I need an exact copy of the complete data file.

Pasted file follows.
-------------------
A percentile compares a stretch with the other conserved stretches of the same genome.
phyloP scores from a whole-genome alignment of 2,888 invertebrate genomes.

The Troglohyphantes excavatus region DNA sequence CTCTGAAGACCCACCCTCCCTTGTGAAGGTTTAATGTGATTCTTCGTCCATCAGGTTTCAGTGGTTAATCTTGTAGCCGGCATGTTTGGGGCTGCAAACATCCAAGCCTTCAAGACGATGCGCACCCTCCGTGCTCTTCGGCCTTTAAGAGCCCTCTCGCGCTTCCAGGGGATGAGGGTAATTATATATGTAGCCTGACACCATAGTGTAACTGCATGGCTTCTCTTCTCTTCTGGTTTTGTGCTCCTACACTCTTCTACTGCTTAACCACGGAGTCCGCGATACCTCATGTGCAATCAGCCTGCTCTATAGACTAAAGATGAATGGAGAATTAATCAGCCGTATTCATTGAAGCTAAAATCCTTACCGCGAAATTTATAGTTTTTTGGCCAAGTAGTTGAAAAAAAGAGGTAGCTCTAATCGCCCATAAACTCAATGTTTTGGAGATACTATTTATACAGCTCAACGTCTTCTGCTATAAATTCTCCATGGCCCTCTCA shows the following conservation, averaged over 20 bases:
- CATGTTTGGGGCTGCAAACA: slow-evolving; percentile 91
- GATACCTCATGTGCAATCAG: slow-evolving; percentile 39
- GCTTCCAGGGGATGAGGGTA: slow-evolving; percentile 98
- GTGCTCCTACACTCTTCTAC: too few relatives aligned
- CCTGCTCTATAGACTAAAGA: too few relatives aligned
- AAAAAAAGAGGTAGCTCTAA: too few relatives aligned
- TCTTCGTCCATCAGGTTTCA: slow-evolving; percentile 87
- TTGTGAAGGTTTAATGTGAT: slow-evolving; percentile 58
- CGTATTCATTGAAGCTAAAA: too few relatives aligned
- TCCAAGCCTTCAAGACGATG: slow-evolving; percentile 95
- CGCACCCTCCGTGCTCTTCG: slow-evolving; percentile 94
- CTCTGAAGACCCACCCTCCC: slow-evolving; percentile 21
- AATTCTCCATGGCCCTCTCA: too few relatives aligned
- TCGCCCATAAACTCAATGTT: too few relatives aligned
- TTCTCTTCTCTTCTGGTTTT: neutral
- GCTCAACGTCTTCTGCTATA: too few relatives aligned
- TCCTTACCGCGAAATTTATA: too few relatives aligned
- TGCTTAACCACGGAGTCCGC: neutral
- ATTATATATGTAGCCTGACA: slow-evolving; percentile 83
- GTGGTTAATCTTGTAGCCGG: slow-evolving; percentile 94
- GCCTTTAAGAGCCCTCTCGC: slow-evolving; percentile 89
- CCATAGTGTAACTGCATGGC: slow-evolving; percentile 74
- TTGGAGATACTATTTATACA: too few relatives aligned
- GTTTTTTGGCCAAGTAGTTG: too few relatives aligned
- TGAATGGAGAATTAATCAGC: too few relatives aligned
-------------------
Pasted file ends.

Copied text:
A percentile compares a stretch with the other conserved stretches of the same genome.
phyloP scores from a whole-genome alignment of 2,888 invertebrate genomes.

The Troglohyphantes excavatus region DNA sequence CTCTGAAGACCCACCCTCCCTTGTGAAGGTTTAATGTGATTCTTCGTCCATCAGGTTTCAGTGGTTAATCTTGTAGCCGGCATGTTTGGGGCTGCAAACATCCAAGCCTTCAAGACGATGCGCACCCTCCGTGCTCTTCGGCCTTTAAGAGCCCTCTCGCGCTTCCAGGGGATGAGGGTAATTATATATGTAGCCTGACACCATAGTGTAACTGCATGGCTTCTCTTCTCTTCTGGTTTTGTGCTCCTACACTCTTCTACTGCTTAACCACGGAGTCCGCGATACCTCATGTGCAATCAGCCTGCTCTATAGACTAAAGATGAATGGAGAATTAATCAGCCGTATTCATTGAAGCTAAAATCCTTACCGCGAAATTTATAGTTTTTTGGCCAAGTAGTTGAAAAAAAGAGGTAGCTCTAATCGCCCATAAACTCAATGTTTTGGAGATACTATTTATACAGCTCAACGTCTTCTGCTATAAATTCTCCATGGCCCTCTCA shows the following conservation, averaged over 20 bases:
- CATGTTTGGGGCTGCAAACA: slow-evolving; percentile 91
- GATACCTCATGTGCAATCAG: slow-evolving; percentile 39
- GCTTCCAGGGGATGAGGGTA: slow-evolving; percentile 98
- GTGCTCCTACACTCTTCTAC: too few relatives aligned
- CCTGCTCTATAGACTAAAGA: too few relatives aligned
- AAAAAAAGAGGTAGCTCTAA: too few relatives aligned
- TCTTCGTCCATCAGGTTTCA: slow-evolving; percentile 87
- TTGTGAAGGTTTAATGTGAT: slow-evolving; percentile 58
- CGTATTCATTGAAGCTAAAA: too few relatives aligned
- TCCAAGCCTTCAAGACGATG: slow-evolving; percentile 95
- CGCACCCTCCGTGCTCTTCG: slow-evolving; percentile 94
- CTCTGAAGACCCACCCTCCC: slow-evolving; percentile 21
- AATTCTCCATGGCCCTCTCA: too few relatives aligned
- TCGCCCATAAACTCAATGTT: too few relatives aligned
- TTCTCTTCTCTTCTGGTTTT: neutral
- GCTCAACGTCTTCTGCTATA: too few relatives aligned
- TCCTTACCGCGAAATTTATA: too few relatives aligned
- TGCTTAACCACGGAGTCCGC: neutral
- ATTATATATGTAGCCTGACA: slow-evolving; percentile 83
- GTGGTTAATCTTGTAGCCGG: slow-evolving; percentile 94
- GCCTTTAAGAGCCCTCTCGC: slow-evolving; percentile 89
- CCATAGTGTAACTGCATGGC: slow-evolving; percentile 74
- TTGGAGATACTATTTATACA: too few relatives aligned
- GTTTTTTGGCCAAGTAGTTG: too few relatives aligned
- TGAATGGAGAATTAATCAGC: too few relatives aligned